It should be noted that many of these instances occurred under similar circumstances. Contributing factors to infant death in these cases included:

Researchers also observed death occurred more often when the baby's caretaker was sleeping or otherwise distracted. However, it's still possible for SIDS to occur when the parent or caretaker is alert and awake if a baby is not in a proper sleeping position and apparatus.

How to Safely Use a Baby Swing

If you've already purchased or are using a baby swing, don't fret—these devices are perfectly safe when used correctly.

Parents shouldn't place their babies in swings to sleep, but they're convenient for keeping babies content and entertained when awake.

Here are some tips as outlined by the AAP for safely using a baby swing:

  • Read the instruction manual before use. Be sure all parts are included and that you follow the assembly guidelines.
  • Check to be sure the swing has not been recalled before use (especially if you purchased the item second-hand).
  • Babies under four months should be seated in the most reclined position offered by the swing to decrease the chance of them slumping forward and potentially suffocating.
  • Always check to make sure all straps and harnesses are correctly positioned and in use. Baby swings that recline at an angle greater than 50 degrees should have shoulder straps to help keep your baby in place. All belts must be fastened any time the swing is in use.
  • Only attach items that come with the product. Avoid affixing different toys, mobiles, etc., that the manufacturer did not approve.
  • Check the swing's weight limits. Do not place your baby in a swing if their weight falls outside the recommended usage guidelines.
  • Be sure the baby swing is steady. Swings should not be placed on uneven surfaces or on top of other furniture. Check to ensure the swing cannot easily tip (or fold, if portable).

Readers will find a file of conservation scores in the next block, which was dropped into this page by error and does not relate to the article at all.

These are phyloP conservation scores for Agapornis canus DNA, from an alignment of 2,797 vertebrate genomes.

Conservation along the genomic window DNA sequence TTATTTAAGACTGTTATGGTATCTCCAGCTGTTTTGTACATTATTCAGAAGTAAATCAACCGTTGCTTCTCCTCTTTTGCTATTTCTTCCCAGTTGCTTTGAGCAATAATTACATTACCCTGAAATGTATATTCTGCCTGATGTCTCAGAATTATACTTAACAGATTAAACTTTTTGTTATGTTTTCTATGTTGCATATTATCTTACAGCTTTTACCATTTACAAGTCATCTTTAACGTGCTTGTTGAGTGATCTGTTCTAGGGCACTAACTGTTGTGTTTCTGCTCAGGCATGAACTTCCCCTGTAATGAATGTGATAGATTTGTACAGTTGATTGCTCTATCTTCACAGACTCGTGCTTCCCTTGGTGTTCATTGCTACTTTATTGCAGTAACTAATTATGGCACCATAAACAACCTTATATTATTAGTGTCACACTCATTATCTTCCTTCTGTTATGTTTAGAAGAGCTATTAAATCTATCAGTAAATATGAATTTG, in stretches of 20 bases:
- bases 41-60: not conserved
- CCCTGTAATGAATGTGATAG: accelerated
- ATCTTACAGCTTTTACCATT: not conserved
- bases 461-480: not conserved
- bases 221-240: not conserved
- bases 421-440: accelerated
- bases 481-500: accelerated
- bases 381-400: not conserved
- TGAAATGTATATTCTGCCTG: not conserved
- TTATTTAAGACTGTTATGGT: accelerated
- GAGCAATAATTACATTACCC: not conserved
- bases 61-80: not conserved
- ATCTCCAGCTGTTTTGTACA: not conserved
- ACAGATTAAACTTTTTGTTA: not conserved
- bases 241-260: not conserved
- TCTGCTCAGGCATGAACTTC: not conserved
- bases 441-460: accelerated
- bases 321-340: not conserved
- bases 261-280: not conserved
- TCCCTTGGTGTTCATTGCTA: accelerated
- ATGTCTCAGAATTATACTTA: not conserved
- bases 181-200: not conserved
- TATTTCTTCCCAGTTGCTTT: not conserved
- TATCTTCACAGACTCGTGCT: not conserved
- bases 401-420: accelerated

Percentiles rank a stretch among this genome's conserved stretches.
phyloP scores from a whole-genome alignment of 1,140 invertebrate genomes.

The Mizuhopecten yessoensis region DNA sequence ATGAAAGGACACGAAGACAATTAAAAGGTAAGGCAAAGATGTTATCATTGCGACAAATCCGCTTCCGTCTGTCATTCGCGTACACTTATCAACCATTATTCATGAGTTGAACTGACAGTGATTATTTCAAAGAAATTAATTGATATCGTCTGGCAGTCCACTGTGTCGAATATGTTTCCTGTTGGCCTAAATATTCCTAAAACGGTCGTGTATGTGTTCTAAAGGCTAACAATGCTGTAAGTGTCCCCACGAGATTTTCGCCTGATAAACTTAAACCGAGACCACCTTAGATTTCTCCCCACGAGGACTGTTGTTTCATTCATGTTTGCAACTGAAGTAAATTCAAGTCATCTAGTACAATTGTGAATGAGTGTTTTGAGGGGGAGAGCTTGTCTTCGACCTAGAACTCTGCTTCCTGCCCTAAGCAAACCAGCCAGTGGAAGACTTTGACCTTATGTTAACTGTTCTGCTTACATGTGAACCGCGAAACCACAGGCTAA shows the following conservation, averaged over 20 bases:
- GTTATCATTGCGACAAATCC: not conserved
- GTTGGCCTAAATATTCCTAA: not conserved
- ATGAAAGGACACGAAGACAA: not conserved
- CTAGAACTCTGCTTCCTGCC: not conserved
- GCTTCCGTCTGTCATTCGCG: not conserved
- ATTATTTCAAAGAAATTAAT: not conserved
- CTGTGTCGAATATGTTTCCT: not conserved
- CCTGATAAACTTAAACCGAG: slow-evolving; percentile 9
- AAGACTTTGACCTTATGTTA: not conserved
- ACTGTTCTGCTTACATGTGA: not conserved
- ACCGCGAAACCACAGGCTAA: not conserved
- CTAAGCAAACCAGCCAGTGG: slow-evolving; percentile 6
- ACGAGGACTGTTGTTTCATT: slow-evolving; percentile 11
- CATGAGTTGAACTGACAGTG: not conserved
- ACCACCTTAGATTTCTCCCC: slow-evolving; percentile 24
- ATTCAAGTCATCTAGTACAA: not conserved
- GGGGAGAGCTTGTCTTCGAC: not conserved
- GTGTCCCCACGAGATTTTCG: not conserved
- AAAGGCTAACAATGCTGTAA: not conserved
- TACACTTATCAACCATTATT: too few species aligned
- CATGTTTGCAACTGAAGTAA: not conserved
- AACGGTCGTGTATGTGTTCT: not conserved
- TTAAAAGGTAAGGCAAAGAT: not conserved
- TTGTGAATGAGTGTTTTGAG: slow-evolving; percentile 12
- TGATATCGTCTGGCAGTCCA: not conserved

• Don't let your baby fall asleep in the swing. If your baby falls asleep in the swing, immediately pick them up and transfer them to a flat, firm surface on their back.

A Word From Verywell

Despite the potential dangers of misuse, you can rest assured that baby swings are safe when used according to the manufacturer's instructions. In fact, they can be a lifesaver when you need to place your baby down to make dinner or attend to other nearby tasks.

When purchasing a swing, be sure to review the safety guidelines before your first use. Swings that have not been recalled are safe to use so long as you do so as recommended. Be sure all parts are accounted for and that the swing is properly assembled.

Swings are meant to be used recreationally while under a caretaker's supervision. Never place your baby in a swing to sleep, and be sure to move your baby should they fall asleep while in their swing.

If you have any questions or doubts about whether you're following safe sleep guidelines, contact your pediatrician for the most up-to-date information about best sleep practices for infants.

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  1. Moon, R. How to Keep Your Sleeping Baby Safe: AAP Policy Explained. American Academy of Pediatrics. Published December 23, 2020.

  2. Moon, R. How to Keep Your Sleeping Baby Safe: AAP Policy Explained. Updated December 23, 2020.

  3. Colvin, J. Han, A. Liaw, P. Moon, R. Infant Deaths in Sitting Devices. Pediatrics. July 2019, 144 (1) e20182576; DOI: https://doi.org/10.1542/peds.2018-257.

  4. Korioth, T. Safe and sound: tips for using infant swings. AAP News. 2014;31(1).